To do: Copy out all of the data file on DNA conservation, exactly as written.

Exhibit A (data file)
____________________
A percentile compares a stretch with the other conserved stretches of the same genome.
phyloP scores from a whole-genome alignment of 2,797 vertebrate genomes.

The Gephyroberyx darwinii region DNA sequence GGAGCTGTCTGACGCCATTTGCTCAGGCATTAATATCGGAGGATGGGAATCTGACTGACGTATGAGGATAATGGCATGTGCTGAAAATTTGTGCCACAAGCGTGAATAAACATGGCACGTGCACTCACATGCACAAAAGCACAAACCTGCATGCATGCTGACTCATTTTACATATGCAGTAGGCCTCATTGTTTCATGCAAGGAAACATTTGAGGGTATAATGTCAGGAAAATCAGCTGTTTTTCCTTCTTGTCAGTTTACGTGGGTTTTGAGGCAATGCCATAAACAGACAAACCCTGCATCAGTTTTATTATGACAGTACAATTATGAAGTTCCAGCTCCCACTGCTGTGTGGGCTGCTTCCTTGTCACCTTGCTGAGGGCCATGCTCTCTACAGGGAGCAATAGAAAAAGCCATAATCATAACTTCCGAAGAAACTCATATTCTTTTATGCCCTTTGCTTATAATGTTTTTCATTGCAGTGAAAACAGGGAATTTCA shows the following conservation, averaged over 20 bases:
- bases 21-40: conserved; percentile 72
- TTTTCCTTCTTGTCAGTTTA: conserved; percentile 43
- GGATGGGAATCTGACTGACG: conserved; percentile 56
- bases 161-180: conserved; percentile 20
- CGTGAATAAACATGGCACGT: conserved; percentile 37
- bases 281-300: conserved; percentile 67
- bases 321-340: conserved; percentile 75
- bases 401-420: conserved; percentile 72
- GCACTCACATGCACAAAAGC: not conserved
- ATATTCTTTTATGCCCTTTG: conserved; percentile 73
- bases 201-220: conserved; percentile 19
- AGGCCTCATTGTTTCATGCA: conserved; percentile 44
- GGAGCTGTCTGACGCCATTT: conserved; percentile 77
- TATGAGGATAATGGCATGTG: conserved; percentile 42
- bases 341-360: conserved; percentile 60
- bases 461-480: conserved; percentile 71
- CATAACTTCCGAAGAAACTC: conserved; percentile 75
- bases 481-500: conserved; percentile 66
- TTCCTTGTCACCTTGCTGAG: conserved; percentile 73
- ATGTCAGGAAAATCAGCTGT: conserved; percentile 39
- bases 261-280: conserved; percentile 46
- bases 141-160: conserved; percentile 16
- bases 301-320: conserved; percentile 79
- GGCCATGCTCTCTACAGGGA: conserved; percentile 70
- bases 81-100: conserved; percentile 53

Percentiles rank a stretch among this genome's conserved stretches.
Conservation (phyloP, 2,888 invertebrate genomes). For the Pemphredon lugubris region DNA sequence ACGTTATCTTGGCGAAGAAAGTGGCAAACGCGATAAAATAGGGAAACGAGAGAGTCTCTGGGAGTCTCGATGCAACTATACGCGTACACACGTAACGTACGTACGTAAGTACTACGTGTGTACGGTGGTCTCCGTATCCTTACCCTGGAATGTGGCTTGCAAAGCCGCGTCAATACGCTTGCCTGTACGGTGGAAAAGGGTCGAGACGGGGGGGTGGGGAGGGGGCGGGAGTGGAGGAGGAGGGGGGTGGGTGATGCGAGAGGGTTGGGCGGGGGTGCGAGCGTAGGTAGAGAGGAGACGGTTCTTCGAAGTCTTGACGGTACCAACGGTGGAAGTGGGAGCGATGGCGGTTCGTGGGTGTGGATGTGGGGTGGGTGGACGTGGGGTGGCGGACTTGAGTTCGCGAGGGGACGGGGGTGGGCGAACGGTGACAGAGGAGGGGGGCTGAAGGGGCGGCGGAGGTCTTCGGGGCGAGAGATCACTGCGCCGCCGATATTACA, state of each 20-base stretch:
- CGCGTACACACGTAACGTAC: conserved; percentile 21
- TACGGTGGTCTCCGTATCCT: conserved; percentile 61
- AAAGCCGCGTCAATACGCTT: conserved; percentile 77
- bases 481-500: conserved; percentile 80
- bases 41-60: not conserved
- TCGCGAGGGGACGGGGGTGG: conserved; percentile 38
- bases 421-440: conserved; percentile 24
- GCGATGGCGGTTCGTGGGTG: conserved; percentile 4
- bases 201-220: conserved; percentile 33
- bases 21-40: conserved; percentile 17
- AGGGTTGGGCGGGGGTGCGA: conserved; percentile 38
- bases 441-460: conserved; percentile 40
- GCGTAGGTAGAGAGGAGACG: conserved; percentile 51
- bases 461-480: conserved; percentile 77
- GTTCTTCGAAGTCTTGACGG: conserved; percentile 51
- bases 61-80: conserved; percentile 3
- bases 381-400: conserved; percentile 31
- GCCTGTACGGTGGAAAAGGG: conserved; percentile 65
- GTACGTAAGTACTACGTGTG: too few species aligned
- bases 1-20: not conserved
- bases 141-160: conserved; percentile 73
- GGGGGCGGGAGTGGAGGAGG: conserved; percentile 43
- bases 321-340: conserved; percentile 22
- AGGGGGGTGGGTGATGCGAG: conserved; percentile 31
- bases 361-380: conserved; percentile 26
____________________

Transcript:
A percentile compares a stretch with the other conserved stretches of the same genome.
phyloP scores from a whole-genome alignment of 2,797 vertebrate genomes.

The Gephyroberyx darwinii region DNA sequence GGAGCTGTCTGACGCCATTTGCTCAGGCATTAATATCGGAGGATGGGAATCTGACTGACGTATGAGGATAATGGCATGTGCTGAAAATTTGTGCCACAAGCGTGAATAAACATGGCACGTGCACTCACATGCACAAAAGCACAAACCTGCATGCATGCTGACTCATTTTACATATGCAGTAGGCCTCATTGTTTCATGCAAGGAAACATTTGAGGGTATAATGTCAGGAAAATCAGCTGTTTTTCCTTCTTGTCAGTTTACGTGGGTTTTGAGGCAATGCCATAAACAGACAAACCCTGCATCAGTTTTATTATGACAGTACAATTATGAAGTTCCAGCTCCCACTGCTGTGTGGGCTGCTTCCTTGTCACCTTGCTGAGGGCCATGCTCTCTACAGGGAGCAATAGAAAAAGCCATAATCATAACTTCCGAAGAAACTCATATTCTTTTATGCCCTTTGCTTATAATGTTTTTCATTGCAGTGAAAACAGGGAATTTCA shows the following conservation, averaged over 20 bases:
- bases 21-40: conserved; percentile 72
- TTTTCCTTCTTGTCAGTTTA: conserved; percentile 43
- GGATGGGAATCTGACTGACG: conserved; percentile 56
- bases 161-180: conserved; percentile 20
- CGTGAATAAACATGGCACGT: conserved; percentile 37
- bases 281-300: conserved; percentile 67
- bases 321-340: conserved; percentile 75
- bases 401-420: conserved; percentile 72
- GCACTCACATGCACAAAAGC: not conserved
- ATATTCTTTTATGCCCTTTG: conserved; percentile 73
- bases 201-220: conserved; percentile 19
- AGGCCTCATTGTTTCATGCA: conserved; percentile 44
- GGAGCTGTCTGACGCCATTT: conserved; percentile 77
- TATGAGGATAATGGCATGTG: conserved; percentile 42
- bases 341-360: conserved; percentile 60
- bases 461-480: conserved; percentile 71
- CATAACTTCCGAAGAAACTC: conserved; percentile 75
- bases 481-500: conserved; percentile 66
- TTCCTTGTCACCTTGCTGAG: conserved; percentile 73
- ATGTCAGGAAAATCAGCTGT: conserved; percentile 39
- bases 261-280: conserved; percentile 46
- bases 141-160: conserved; percentile 16
- bases 301-320: conserved; percentile 79
- GGCCATGCTCTCTACAGGGA: conserved; percentile 70
- bases 81-100: conserved; percentile 53

Percentiles rank a stretch among this genome's conserved stretches.
Conservation (phyloP, 2,888 invertebrate genomes). For the Pemphredon lugubris region DNA sequence ACGTTATCTTGGCGAAGAAAGTGGCAAACGCGATAAAATAGGGAAACGAGAGAGTCTCTGGGAGTCTCGATGCAACTATACGCGTACACACGTAACGTACGTACGTAAGTACTACGTGTGTACGGTGGTCTCCGTATCCTTACCCTGGAATGTGGCTTGCAAAGCCGCGTCAATACGCTTGCCTGTACGGTGGAAAAGGGTCGAGACGGGGGGGTGGGGAGGGGGCGGGAGTGGAGGAGGAGGGGGGTGGGTGATGCGAGAGGGTTGGGCGGGGGTGCGAGCGTAGGTAGAGAGGAGACGGTTCTTCGAAGTCTTGACGGTACCAACGGTGGAAGTGGGAGCGATGGCGGTTCGTGGGTGTGGATGTGGGGTGGGTGGACGTGGGGTGGCGGACTTGAGTTCGCGAGGGGACGGGGGTGGGCGAACGGTGACAGAGGAGGGGGGCTGAAGGGGCGGCGGAGGTCTTCGGGGCGAGAGATCACTGCGCCGCCGATATTACA, state of each 20-base stretch:
- CGCGTACACACGTAACGTAC: conserved; percentile 21
- TACGGTGGTCTCCGTATCCT: conserved; percentile 61
- AAAGCCGCGTCAATACGCTT: conserved; percentile 77
- bases 481-500: conserved; percentile 80
- bases 41-60: not conserved
- TCGCGAGGGGACGGGGGTGG: conserved; percentile 38
- bases 421-440: conserved; percentile 24
- GCGATGGCGGTTCGTGGGTG: conserved; percentile 4
- bases 201-220: conserved; percentile 33
- bases 21-40: conserved; percentile 17
- AGGGTTGGGCGGGGGTGCGA: conserved; percentile 38
- bases 441-460: conserved; percentile 40
- GCGTAGGTAGAGAGGAGACG: conserved; percentile 51
- bases 461-480: conserved; percentile 77
- GTTCTTCGAAGTCTTGACGG: conserved; percentile 51
- bases 61-80: conserved; percentile 3
- bases 381-400: conserved; percentile 31
- GCCTGTACGGTGGAAAAGGG: conserved; percentile 65
- GTACGTAAGTACTACGTGTG: too few species aligned
- bases 1-20: not conserved
- bases 141-160: conserved; percentile 73
- GGGGGCGGGAGTGGAGGAGG: conserved; percentile 43
- bases 321-340: conserved; percentile 22
- AGGGGGGTGGGTGATGCGAG: conserved; percentile 31
- bases 361-380: conserved; percentile 26